Exploring nurses' perceptions of dignity during end-of-life care

2.50
Hdl Handle:
http://hdl.handle.net/10755/623726
Category:
Full-text
Format:
Text-based Document
Type:
Dissertation
Level of Evidence:
Qualitative Study, Grounded Theory
Research Approach:
Qualitative Research
Title:
Exploring nurses' perceptions of dignity during end-of-life care
Author(s):
Crump, Barbara
Additional Author Information:
Barbara Crump, PhD
Advisors:
Mullen, Cydney; Kendrick, Lorna; Miller, Marilyn
Degree:
PhD
Degree Year:
2016
Grantor:
University of Phoenix
Abstract:

The purpose of this qualitative grounded theory study was to understand nurses’ perceptions of care that supports patients’ dignity during hospitalization at the end of life, and to propose a theoretical foundation consistent with these perceptions as a guide to practice. The research involved analyzing perceptions about processes that can explain how nurses perceive care that supports patients’ dignity at the end of life during hospitalization. The aim of the research in this study included a focus on the general problem that patients’ dignity is not always respected by healthcare providers according to the review of the literature and the acknowledgment of the lack of theories related to nurses’ perceptions of care that supports dignity during end-of-life care. A grounded theory design offered a systematic approach to developing a theoretical model from data that takes into consideration the complexities of nurses’ perceptions of care that supports dignity during hospitalization at end of life. Semistructured interviews were conducted with 11 experienced registered oncology female nurses from the northeastern region of the United States. The research involved analysis of the perceptions of nurses caring for cancer patients admitted to the hospital during end of life. The development of a beginning model for dignity care stemmed from the emergence of three major categories, which were communication, support, and facilitation. The identified subcategories were education, workshops, course curriculum, in-services, being an advocate, listening, being present, physical needs, emotional support, compassion, honoring wishes, respect, and being treated as human. The emergence and development of a dignity model may offer a process that can serve as a valuable reference in providing care that supports the dignity of patients during hospitalization at end of life.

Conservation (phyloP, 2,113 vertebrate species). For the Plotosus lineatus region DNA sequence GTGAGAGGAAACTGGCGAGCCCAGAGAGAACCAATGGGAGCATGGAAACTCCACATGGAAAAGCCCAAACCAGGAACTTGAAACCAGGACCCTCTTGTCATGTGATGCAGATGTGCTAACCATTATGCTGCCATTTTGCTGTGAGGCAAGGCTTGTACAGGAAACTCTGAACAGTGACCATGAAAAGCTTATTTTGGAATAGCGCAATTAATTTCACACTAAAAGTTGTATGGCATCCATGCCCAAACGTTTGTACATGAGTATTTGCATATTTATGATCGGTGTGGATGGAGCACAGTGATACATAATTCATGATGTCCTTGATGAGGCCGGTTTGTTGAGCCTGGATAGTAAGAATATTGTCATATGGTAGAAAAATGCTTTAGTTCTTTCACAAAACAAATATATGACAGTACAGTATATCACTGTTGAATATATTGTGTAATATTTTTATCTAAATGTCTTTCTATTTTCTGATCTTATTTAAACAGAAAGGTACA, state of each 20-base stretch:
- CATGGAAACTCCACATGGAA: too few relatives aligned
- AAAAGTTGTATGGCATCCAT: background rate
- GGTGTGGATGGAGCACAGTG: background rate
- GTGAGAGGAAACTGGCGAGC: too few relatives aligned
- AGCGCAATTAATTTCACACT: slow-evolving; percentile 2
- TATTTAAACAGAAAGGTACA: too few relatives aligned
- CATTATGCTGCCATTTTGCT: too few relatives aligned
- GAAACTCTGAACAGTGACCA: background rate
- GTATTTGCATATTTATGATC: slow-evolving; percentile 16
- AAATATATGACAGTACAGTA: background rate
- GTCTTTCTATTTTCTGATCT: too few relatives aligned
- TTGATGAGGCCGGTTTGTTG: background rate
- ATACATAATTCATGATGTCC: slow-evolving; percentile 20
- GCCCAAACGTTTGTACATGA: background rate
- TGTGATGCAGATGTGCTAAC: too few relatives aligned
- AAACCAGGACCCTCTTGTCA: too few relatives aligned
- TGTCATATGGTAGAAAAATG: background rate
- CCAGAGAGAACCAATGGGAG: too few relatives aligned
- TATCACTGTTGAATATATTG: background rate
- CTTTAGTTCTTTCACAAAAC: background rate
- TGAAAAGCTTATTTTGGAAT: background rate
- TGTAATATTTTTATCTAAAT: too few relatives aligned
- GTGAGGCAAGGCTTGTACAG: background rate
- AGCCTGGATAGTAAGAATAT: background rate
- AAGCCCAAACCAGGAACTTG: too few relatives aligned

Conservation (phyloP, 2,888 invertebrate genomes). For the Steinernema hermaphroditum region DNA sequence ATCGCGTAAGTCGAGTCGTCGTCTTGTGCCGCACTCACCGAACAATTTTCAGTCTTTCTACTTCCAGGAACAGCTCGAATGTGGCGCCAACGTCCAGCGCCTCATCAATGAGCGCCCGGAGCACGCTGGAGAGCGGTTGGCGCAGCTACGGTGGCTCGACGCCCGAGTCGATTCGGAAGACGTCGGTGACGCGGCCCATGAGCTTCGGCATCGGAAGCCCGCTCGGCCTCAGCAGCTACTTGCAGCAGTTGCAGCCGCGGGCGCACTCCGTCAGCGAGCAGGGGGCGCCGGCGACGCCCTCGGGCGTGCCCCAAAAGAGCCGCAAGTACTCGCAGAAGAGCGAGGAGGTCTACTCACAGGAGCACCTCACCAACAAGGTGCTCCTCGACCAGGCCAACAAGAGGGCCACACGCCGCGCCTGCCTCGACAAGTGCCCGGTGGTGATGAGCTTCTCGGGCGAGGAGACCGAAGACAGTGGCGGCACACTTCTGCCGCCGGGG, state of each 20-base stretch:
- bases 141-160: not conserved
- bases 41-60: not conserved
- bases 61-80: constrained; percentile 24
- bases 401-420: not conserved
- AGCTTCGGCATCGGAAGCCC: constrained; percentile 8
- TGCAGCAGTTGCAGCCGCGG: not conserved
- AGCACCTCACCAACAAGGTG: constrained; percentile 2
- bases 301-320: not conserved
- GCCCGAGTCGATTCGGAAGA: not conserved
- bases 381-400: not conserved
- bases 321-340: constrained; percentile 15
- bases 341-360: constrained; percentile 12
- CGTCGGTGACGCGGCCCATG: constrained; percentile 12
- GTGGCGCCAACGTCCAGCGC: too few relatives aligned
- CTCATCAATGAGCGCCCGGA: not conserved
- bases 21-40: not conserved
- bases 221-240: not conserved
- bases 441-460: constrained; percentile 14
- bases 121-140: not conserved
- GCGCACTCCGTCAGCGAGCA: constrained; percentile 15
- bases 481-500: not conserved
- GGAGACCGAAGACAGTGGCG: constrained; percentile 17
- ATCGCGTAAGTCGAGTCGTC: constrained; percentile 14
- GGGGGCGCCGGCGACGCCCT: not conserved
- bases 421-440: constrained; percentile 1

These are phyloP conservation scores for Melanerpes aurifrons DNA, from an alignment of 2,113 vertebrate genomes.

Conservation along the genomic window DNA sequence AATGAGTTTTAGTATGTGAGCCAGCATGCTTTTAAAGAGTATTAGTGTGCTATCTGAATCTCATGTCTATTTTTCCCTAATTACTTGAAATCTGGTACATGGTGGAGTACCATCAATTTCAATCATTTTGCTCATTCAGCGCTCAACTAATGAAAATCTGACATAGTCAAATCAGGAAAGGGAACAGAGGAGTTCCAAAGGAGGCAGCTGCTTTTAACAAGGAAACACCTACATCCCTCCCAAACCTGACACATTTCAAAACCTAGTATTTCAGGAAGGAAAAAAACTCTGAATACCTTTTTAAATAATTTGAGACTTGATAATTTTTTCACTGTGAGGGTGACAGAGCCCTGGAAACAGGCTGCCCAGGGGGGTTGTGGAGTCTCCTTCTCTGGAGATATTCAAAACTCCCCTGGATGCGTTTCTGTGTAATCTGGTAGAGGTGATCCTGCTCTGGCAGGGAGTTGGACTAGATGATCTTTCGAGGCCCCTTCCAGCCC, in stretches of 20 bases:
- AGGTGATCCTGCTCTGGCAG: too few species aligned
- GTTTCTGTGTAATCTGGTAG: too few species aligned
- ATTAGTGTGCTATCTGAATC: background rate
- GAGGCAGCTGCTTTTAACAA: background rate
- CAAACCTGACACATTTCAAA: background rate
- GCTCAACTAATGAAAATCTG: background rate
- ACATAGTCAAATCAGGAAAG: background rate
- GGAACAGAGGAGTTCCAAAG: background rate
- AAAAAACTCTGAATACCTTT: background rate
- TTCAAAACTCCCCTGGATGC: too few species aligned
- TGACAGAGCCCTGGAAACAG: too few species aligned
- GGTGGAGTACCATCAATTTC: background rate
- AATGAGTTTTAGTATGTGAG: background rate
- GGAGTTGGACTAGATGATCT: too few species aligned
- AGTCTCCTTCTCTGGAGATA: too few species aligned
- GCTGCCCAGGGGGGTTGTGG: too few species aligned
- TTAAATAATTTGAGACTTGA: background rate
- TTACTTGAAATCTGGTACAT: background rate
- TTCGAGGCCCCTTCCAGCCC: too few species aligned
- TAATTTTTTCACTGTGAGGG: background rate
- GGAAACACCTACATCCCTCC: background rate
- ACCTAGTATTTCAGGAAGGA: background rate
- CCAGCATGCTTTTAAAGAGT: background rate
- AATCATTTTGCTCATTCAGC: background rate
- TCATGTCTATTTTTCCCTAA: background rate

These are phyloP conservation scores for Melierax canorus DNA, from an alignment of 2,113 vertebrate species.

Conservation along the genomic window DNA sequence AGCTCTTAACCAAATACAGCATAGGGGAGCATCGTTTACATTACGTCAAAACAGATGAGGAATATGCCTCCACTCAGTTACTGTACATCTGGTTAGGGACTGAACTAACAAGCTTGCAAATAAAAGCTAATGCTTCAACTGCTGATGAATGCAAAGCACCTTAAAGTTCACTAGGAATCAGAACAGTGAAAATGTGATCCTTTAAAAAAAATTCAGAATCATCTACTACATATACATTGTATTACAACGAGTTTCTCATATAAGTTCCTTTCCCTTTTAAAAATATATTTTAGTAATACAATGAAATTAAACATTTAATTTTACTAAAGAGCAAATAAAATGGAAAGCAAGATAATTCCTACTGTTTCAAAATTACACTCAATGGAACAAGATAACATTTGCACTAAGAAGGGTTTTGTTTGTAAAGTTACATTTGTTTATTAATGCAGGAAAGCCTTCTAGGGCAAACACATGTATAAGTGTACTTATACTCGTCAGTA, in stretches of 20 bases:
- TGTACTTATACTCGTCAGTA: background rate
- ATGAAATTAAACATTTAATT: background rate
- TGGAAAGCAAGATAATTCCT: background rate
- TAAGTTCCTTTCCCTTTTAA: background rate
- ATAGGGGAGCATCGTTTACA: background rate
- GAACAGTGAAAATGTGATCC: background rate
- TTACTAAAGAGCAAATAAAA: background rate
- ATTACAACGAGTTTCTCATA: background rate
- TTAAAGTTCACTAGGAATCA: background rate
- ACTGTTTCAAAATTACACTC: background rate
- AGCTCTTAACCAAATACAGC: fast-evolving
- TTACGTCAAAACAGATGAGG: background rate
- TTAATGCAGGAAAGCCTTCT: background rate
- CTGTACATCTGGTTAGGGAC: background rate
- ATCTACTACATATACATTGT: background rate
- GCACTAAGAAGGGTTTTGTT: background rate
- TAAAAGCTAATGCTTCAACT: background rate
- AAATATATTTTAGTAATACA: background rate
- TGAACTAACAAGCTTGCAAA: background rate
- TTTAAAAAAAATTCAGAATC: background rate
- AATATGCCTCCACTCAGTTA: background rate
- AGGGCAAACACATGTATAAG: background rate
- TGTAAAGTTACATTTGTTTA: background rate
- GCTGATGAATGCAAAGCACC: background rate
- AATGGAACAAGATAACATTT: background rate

Keywords:
end of life care; dignity care
CINAHL Headings:
Palliative Care; Terminal Care; Hospice and Palliative Nursing; Nurse Attitudes; Human Dignity; Terminally Ill Patients
Description:
This dissertation has also been disseminated through the ProQuest Dissertations and Theses database. Dissertation/thesis number: 10196200; ProQuest document ID: 1853134336. The author still retains copyright.
Note:
This item has not gone through this repository's peer-review process, but has been accepted by the indicated university or college in partial fulfillment of the requirements for the specified degree.
Repository Posting Date:
2017-12-22T17:58:45Z
Date of Publication:
2017-12-22

Full metadata record

DC FieldValue Language
dc.contributor.advisorMullen, Cydneyen
dc.contributor.advisorKendrick, Lornaen
dc.contributor.advisorMiller, Marilynen
dc.contributor.authorCrump, Barbaraen
dc.date.accessioned2017-12-22T17:58:45Z-
dc.date.available2017-12-22T17:58:45Z-
dc.date.issued2017-12-22-
dc.identifier.urihttp://hdl.handle.net/10755/623726-
dc.descriptionThis dissertation has also been disseminated through the ProQuest Dissertations and Theses database. Dissertation/thesis number: 10196200; ProQuest document ID: 1853134336. The author still retains copyright.en